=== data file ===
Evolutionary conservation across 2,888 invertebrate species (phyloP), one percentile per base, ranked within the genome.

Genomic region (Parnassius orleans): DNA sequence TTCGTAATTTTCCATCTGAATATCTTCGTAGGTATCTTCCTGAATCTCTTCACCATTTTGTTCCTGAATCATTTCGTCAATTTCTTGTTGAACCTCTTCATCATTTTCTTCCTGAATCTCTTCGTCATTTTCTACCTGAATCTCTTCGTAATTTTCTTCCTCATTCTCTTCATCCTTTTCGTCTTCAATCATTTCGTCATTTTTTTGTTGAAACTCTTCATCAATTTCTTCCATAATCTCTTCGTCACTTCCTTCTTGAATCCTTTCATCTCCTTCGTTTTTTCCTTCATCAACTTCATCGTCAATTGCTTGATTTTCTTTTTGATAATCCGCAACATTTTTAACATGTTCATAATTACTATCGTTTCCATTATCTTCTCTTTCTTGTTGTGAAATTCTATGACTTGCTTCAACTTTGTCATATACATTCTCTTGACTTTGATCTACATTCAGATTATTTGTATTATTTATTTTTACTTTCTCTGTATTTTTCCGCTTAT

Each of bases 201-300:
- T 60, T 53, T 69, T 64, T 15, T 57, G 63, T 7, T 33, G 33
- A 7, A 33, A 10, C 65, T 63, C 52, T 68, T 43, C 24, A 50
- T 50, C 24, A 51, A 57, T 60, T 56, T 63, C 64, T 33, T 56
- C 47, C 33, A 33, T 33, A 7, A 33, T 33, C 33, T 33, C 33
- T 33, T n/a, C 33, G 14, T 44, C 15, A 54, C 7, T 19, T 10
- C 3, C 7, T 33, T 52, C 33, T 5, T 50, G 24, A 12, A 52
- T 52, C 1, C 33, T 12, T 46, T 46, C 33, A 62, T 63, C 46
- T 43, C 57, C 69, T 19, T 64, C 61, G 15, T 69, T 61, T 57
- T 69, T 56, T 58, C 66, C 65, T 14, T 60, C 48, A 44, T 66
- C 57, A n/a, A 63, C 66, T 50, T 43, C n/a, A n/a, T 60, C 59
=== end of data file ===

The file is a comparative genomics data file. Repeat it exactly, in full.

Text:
Evolutionary conservation across 2,888 invertebrate species (phyloP), one percentile per base, ranked within the genome.

Genomic region (Parnassius orleans): DNA sequence TTCGTAATTTTCCATCTGAATATCTTCGTAGGTATCTTCCTGAATCTCTTCACCATTTTGTTCCTGAATCATTTCGTCAATTTCTTGTTGAACCTCTTCATCATTTTCTTCCTGAATCTCTTCGTCATTTTCTACCTGAATCTCTTCGTAATTTTCTTCCTCATTCTCTTCATCCTTTTCGTCTTCAATCATTTCGTCATTTTTTTGTTGAAACTCTTCATCAATTTCTTCCATAATCTCTTCGTCACTTCCTTCTTGAATCCTTTCATCTCCTTCGTTTTTTCCTTCATCAACTTCATCGTCAATTGCTTGATTTTCTTTTTGATAATCCGCAACATTTTTAACATGTTCATAATTACTATCGTTTCCATTATCTTCTCTTTCTTGTTGTGAAATTCTATGACTTGCTTCAACTTTGTCATATACATTCTCTTGACTTTGATCTACATTCAGATTATTTGTATTATTTATTTTTACTTTCTCTGTATTTTTCCGCTTAT

Each of bases 201-300:
- T 60, T 53, T 69, T 64, T 15, T 57, G 63, T 7, T 33, G 33
- A 7, A 33, A 10, C 65, T 63, C 52, T 68, T 43, C 24, A 50
- T 50, C 24, A 51, A 57, T 60, T 56, T 63, C 64, T 33, T 56
- C 47, C 33, A 33, T 33, A 7, A 33, T 33, C 33, T 33, C 33
- T 33, T n/a, C 33, G 14, T 44, C 15, A 54, C 7, T 19, T 10
- C 3, C 7, T 33, T 52, C 33, T 5, T 50, G 24, A 12, A 52
- T 52, C 1, C 33, T 12, T 46, T 46, C 33, A 62, T 63, C 46
- T 43, C 57, C 69, T 19, T 64, C 61, G 15, T 69, T 61, T 57
- T 69, T 56, T 58, C 66, C 65, T 14, T 60, C 48, A 44, T 66
- C 57, A n/a, A 63, C 66, T 50, T 43, C n/a, A n/a, T 60, C 59